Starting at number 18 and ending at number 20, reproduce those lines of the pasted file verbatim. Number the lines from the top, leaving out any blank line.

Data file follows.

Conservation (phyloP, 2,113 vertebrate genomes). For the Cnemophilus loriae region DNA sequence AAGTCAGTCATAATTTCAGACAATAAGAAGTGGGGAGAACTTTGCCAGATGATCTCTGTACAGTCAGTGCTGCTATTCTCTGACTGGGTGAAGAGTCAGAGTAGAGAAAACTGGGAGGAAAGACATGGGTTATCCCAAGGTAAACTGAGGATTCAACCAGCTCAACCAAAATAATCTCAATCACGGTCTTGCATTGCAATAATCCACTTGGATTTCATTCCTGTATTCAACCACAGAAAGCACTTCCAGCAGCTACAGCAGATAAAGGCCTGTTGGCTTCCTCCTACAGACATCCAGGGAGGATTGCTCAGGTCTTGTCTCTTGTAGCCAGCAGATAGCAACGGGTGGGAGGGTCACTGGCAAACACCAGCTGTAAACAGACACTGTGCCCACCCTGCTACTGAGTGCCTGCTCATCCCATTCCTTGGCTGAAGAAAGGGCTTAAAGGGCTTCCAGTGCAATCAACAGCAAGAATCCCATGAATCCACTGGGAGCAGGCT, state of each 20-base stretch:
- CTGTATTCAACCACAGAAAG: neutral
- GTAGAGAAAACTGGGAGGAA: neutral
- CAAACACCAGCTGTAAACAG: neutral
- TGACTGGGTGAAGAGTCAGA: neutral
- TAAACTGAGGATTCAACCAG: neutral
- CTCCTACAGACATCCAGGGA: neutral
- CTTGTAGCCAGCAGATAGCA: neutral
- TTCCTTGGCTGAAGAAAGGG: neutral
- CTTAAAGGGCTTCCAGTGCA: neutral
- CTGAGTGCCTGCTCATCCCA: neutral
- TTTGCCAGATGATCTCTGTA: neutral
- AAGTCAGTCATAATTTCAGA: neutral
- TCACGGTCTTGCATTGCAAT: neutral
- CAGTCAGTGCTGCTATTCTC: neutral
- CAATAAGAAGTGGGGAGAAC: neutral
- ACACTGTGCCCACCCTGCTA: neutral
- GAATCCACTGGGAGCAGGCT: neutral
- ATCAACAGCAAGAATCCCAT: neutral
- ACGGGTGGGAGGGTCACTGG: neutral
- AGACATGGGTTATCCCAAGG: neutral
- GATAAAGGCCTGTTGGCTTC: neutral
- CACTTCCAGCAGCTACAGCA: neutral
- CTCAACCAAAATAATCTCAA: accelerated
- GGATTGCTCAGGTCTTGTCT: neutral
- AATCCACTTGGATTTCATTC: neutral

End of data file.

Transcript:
- GAATCCACTGGGAGCAGGCT: neutral
- ATCAACAGCAAGAATCCCAT: neutral
- ACGGGTGGGAGGGTCACTGG: neutral